Wednesday, August 18, 2010

Balzac, Lolita, and Coffee

Garrison Keillor's Writer's Almanac informs me that today is the deathday of Honore de Balzac--"a death," Keillor says, "that was probably fueled by his coffee addiction."

I can relate to Monsieur Balzac.  While I don't drink "between 20 and 40 cups of intense Turkish coffee every day," I can't begin my morning routine without a steaming William Faulkner mug of cream-laden joe.  Four sips and the morning cobwebs evaporate; nine sips and I'm limbering the fingers, tapping words into the bulk of Fobbit; twenty-one sips and I'm gone, man--three-quarters of the way to Jittersville.

For the past year, my addiction has been fueled by Tap 'Er Light Coffee Roasters here in Butte, Montana.  The java beans are hand-crafted to bitter perfection by a wonderful couple, Ed and Susan Renfro, who also run the town's bike shop, Bad Beaver Bikes.  The coffee is just a side gig for Ed and Susan, but my tastebuds believe they should go pro.  They may be great at tinkering with sprockets, but they're even better at blending African, Hawaiian and South American beans into wake-up calls like Madison Morning and Dark Angel.

Sadly, there's no website for Tap 'Er Light Coffee, so you'll have to make the trip here to Butte for a taste of caffienated heaven.

Balzac probably would have found Butte's coffee too tame for his deep-espresso habit (but then, the French generally scorn American tastes, so Ed and Susan shouldn't take it personally).  But whatever he was drinking, it seemed to work.  Mr. Keillor reminds me that in his 51 years of life, Balzac produced nearly 100 novels, short stories, and plays--collectively known as La Comedie HumaineCoffee was key to that prodigious output, the Writer's Almanac notes:
Balzac suggested drinking strong coffee on an empty stomach as a writing method.  He said: "Everything becomes agitated.  Ideas quick-march into motion like battalions of a grand army to its legendary fighting ground, and the battle rages.  Memories charge in, bright flags on high; the cavalry of metaphor deploys with a magnificent gallop; the artillery of logic rushes up with clattering wagons and cartridges; on imagination's orders, sharpshooters sight and fire; forms and shapes and characters rear up; the paper is spread with ink — for the nightly labor begins and ends with torrents of this black water, as a battle opens and concludes with black powder."
Much as I've always wanted to, I've never read a single word written by Balzac.  I have a goodly portion of La Comedie Humaine sitting on my bookshelf right now, but all those novels remain unread.  Until I double-checked my Library Thing account, I thought I had read at least one Balzac.  Nope, not a single word.  I must have been getting him confused with Zola.

Today, the Writer's Almanac also reminds me that I haven't read Lolita, which was released in the U.S. on this day in 1958:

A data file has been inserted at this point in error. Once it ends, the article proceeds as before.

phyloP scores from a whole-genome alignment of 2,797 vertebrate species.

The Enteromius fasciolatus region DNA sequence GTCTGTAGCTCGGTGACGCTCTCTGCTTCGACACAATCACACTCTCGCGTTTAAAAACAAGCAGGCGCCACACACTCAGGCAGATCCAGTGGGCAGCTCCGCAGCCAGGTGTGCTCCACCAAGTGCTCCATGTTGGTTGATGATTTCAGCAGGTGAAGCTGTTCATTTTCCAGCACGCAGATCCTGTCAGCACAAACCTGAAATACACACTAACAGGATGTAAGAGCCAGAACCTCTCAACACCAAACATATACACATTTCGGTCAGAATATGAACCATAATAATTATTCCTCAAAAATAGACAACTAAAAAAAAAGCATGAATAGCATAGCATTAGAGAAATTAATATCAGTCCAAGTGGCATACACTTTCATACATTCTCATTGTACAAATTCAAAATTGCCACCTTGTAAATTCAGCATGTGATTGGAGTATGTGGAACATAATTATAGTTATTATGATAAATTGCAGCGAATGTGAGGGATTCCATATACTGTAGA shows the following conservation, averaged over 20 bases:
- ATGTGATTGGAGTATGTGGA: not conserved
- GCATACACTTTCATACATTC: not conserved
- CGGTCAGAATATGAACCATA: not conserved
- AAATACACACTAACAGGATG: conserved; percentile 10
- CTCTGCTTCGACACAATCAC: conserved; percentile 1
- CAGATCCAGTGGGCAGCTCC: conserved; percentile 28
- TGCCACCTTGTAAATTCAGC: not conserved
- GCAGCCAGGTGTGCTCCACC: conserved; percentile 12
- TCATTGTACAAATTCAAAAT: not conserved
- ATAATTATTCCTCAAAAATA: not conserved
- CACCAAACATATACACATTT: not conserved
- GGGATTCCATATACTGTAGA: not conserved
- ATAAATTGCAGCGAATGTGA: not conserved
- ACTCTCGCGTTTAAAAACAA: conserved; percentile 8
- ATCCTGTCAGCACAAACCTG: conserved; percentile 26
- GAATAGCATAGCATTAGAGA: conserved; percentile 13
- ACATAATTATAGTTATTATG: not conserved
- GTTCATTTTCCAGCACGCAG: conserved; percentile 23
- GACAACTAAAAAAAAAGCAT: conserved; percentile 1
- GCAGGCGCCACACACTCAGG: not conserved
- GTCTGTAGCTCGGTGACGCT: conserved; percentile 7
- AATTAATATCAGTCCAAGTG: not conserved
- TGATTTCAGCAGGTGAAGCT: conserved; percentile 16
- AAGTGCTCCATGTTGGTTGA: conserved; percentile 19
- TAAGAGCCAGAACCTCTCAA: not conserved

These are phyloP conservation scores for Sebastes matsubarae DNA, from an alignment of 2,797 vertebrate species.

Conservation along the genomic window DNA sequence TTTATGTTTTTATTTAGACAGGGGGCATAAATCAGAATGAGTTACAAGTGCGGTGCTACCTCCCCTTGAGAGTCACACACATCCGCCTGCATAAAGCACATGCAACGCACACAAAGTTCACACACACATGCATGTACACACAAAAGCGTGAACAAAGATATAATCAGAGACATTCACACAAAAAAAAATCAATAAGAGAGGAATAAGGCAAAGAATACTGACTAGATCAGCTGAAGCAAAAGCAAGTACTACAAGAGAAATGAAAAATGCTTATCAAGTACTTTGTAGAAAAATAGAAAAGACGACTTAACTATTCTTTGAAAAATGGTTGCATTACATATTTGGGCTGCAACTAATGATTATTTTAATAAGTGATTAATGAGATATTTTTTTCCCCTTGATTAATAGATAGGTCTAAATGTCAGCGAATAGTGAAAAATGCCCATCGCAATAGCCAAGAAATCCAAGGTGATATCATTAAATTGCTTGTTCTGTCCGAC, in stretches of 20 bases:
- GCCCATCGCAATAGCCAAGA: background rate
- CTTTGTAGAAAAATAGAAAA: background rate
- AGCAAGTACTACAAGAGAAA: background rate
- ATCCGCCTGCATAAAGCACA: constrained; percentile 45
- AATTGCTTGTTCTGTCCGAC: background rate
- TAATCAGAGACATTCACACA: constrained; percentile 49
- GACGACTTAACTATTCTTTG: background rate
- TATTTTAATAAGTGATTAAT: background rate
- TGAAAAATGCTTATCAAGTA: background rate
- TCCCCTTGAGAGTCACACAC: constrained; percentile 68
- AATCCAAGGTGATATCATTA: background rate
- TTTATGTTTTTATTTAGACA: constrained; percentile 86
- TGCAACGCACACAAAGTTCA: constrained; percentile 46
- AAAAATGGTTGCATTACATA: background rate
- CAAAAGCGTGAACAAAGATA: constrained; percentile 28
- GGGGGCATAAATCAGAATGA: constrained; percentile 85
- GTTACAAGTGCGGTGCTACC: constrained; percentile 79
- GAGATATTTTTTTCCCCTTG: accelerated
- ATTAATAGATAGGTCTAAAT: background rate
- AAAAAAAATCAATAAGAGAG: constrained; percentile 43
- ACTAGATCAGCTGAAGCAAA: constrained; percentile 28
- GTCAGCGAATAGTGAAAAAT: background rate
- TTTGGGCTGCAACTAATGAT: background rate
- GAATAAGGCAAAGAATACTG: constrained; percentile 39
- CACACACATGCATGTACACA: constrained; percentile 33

It had been published first in France, three years earlier, by Olympia Press, which mostly published erotica.  The first Olympia edition of 5,000 sold out quickly, but it didn't get any serious reviews until Graham Greene got his hands on it and wrote a review in a major London newspaper calling Lolita the best book of 1955.  Then it got so much interest that the British Customs started confiscating copies coming into the country, and it was banned in various places on counts of pornography.

American publishers were reluctant to publish Lolita.  The story goes that one of the young editors at Putnam had a girlfriend who was a showgirl in Paris, and she heard about Lolita and recommended it to him.  That editor took it on, and when it was published, it set off a huge controversy.  But it was also an immediate best-seller — reviews calling it filthy and pornographic certainly helped its sales — and it sold more than 100,000 copies in one week, the first novel that had done so since Gone with the Wind.

When someone asked him why he wrote Lolita, he said: "Why did I write any of my books, after all?  For the sake of the pleasure, for the sake of the difficulty. I have no social purpose, no moral message; I've no general ideas to exploit, I just like composing riddles with elegant solutions."
One of these days--One.  Of.  These.  Days.--I will crack the spine of Nabokov's novel and make my way past the first paragraph (which, admittedly, teases me with linguistic delights that lie in wait, crouched in the pages to come):
Lolita, light of my life, fire of my loins.  My sin, my soul.  Lo-lee-ta:  the tip of the tongue taking a trip of three steps down the palate to tap, at three, on the teeth.  Lo.  Lee.  Ta.

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